FORE141-18S2 (C) Semester Two 2018

Forest Growth and Measurements

15 points
16 Jul 2018 - 18 Nov 2018


Tree measurement. Stand variables. Growth and yield modelling. Sampling. Forest Inventory. Log measurement. Surveying and area measurement. Mapping and aerial photography. Introduction to global positioning systems (GPS) and geographic information systems (GIS).

Effective management of forests requires the accurate measurement of their current status and the ability to forecast their future growth and development. Fundamental to forest management is the ability to answer such questions as:

• What is the current status of each forest stand?
• How will each stand grow in the future?
• How much volume will be available at time of harvest?
• How much volume is actually recovered when a stand is harvested?
• How much wood is delivered to each customer?
• What is the value of the wood harvested?

Forest measurement and forest stand growth modelling are employed by foresters to answer these questions and are instrumental in many applications, such as:

• Monitoring current forest condition and the sustainability of forest management
• Evaluating forest management options
• Scheduling stands for operations
• Predicting future wood availability from forests
• Planning the harvest of a forest
• Reconciling estimated volumes with recovered volumes
• Determining how much customers should be charged
• Appraising forest value

Learning Outcomes

Students will:
- understand principles and practice of forest growth and measurement;
- understand and properly use relevant terminology;
- correctly use measurement instruments to obtain accurate data about trees and forests;
- correctly apply simple surveying techniques, GPS and GIS; and
- correctly analyse forest growth and measurement data to address typical forest management questions.

University Graduate Attributes

This course will provide students with an opportunity to develop the Graduate Attributes specified below:

Critically competent in a core academic discipline of their award

Students know and can critically evaluate and, where applicable, apply this knowledge to topics/issues within their majoring subject.

Timetable 2018

Students must attend one activity from each section.

Lecture A
Activity Day Time Location Weeks
01-P1 Monday 12:00 - 13:00 F1 Lectorial 16 Jul - 29 Jul
6 Aug - 26 Aug
10 Sep - 21 Oct
01-P2 Monday 14:00 - 15:00 A8 Lecture Theatre 30 Jul - 5 Aug
Lecture B
Activity Day Time Location Weeks
01 Tuesday 14:00 - 15:00 E16 Lecture Theatre 16 Jul - 26 Aug
10 Sep - 21 Oct
Lecture C
Activity Day Time Location Weeks
01 Thursday 12:00 - 13:00 Jack Erskine 031 Lecture Theatre (16/8)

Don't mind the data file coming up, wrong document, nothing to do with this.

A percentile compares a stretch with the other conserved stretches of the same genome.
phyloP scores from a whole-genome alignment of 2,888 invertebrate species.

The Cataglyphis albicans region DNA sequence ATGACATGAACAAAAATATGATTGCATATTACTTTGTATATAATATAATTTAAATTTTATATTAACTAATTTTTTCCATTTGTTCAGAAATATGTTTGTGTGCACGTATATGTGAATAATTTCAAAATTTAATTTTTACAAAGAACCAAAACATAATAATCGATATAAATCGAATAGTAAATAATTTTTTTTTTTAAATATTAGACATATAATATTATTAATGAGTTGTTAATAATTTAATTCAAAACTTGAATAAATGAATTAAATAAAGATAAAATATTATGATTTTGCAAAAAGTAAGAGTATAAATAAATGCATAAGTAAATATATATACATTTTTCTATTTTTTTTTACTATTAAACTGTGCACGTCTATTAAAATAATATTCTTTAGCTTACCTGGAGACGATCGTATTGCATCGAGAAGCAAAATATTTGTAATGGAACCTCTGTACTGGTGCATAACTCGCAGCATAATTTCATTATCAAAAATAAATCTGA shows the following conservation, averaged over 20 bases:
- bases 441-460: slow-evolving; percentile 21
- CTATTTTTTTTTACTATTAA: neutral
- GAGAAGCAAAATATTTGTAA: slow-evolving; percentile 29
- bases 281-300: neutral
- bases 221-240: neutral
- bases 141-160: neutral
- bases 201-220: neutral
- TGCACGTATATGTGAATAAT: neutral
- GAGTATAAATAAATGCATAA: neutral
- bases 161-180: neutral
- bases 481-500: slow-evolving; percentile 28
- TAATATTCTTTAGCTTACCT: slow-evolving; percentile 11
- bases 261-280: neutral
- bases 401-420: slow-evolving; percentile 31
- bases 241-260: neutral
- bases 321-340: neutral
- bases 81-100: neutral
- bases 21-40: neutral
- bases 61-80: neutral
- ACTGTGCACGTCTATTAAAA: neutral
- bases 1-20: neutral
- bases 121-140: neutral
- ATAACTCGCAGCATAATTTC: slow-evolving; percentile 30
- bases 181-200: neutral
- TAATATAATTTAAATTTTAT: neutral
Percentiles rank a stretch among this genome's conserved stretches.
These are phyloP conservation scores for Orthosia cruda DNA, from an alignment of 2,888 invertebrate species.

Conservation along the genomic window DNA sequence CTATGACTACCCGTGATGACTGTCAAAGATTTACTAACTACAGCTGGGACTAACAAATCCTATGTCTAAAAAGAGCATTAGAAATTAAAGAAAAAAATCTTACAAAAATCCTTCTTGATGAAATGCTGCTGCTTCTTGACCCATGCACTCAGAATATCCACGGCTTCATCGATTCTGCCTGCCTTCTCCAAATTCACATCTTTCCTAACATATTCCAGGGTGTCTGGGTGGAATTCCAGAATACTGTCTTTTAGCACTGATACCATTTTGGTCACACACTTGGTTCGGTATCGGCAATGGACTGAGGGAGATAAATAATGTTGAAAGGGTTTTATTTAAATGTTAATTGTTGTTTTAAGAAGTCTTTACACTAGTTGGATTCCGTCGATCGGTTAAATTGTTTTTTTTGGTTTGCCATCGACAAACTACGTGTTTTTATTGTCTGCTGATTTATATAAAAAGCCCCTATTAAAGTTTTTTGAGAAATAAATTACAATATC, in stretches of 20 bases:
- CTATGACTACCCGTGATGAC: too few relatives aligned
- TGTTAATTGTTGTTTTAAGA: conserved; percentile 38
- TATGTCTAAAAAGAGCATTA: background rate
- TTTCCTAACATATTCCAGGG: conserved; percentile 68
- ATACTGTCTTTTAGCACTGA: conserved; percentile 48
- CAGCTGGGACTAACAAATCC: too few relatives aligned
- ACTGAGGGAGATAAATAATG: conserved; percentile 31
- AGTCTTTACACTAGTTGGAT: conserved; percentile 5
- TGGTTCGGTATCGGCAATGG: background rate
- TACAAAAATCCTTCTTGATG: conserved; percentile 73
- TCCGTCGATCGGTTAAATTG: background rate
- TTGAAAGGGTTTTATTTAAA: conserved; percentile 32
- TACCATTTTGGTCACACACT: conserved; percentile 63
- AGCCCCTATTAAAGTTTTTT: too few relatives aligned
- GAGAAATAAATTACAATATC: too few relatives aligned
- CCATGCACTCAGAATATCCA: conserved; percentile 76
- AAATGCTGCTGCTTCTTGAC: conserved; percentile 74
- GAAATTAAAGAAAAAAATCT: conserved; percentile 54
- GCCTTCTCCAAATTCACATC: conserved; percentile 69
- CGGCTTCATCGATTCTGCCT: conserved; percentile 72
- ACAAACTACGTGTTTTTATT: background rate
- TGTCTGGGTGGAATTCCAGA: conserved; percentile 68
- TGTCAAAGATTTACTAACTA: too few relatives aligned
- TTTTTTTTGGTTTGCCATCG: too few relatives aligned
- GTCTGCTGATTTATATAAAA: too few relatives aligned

James Logie 104 (19/7-9/8, 13/9-18/10)
16 Jul - 19 Aug
10 Sep - 21 Oct
Lecture D
Activity Day Time Location Weeks
01-P1 Monday 13:00 - 14:00 E14 Lecture Theatre (17/9)
West 213A (24/9)
17 Sep - 30 Sep
01-P2 Monday 15:00 - 16:00 Meremere 105 Lecture Theatre 30 Jul - 5 Aug
01-P3 Tuesday 15:00 - 16:00 A4 Lecture Theatre 13 Aug - 19 Aug
Computer Lab A
Activity Day Time Location Weeks
01-P1 Tuesday 15:00 - 17:00 Forestry 252 Computer Lab 16 Jul - 12 Aug
20 Aug - 26 Aug
10 Sep - 7 Oct
15 Oct - 21 Oct
01-P2 Tuesday 15:00 - 16:00 Ernest Rutherford 141 8 Oct - 14 Oct
01-P3 Tuesday 16:00 - 17:00 Forestry 252 Computer Lab 13 Aug - 19 Aug
Field Trip A
Activity Day Time Location Weeks
01-P1 Monday 13:00 - 17:00 Forest 16 Jul - 29 Jul
6 Aug - 26 Aug
10 Sep - 16 Sep
1 Oct - 21 Oct
01-P2 Monday 14:00 - 16:00 Forest 17 Sep - 23 Sep

Course Coordinator

Bruce Manley


Roger Dawe and Justin Morgenroth


Assessment Due Date Percentage 
Case Study 1 Report 15%
Case Study 2 Report 15%
Surveying Portfolio 10%
End-of-Year Exam 60%

The grade earned in this course will be based on 4 components:

2 written reports (case studies)
1 surveying portfolio (based on field work)
1 final examination


There are no required or recommended texts. All learning material is provided in class.


Compulsory Labs (Computer & Field)

An important component of the course is applying concepts and techniques of forest measurement. Consequently a pass in this paper requires a satisfactory performance in the computer laboratories and field work.  A satisfactory performance means attendance at all computer labs & field labs and handing in all required lab reports.

Field labs will be conducted RAIN or SHINE.  You must come properly equipped for cold and wet weather.  Bring rain gear and warm layers of clothing.  Be sure to wear proper field boots and a hard hat. The department will provide high visibility vests and all necessary field equipment.

Indicative Fees

Domestic fee $937.00

International fee $4,363.00

* Fees include New Zealand GST and do not include any programme level discount or additional course related expenses.

For further information see School of Forestry.

All FORE141 Occurrences

  • FORE141-18S2 (C) Semester Two 2018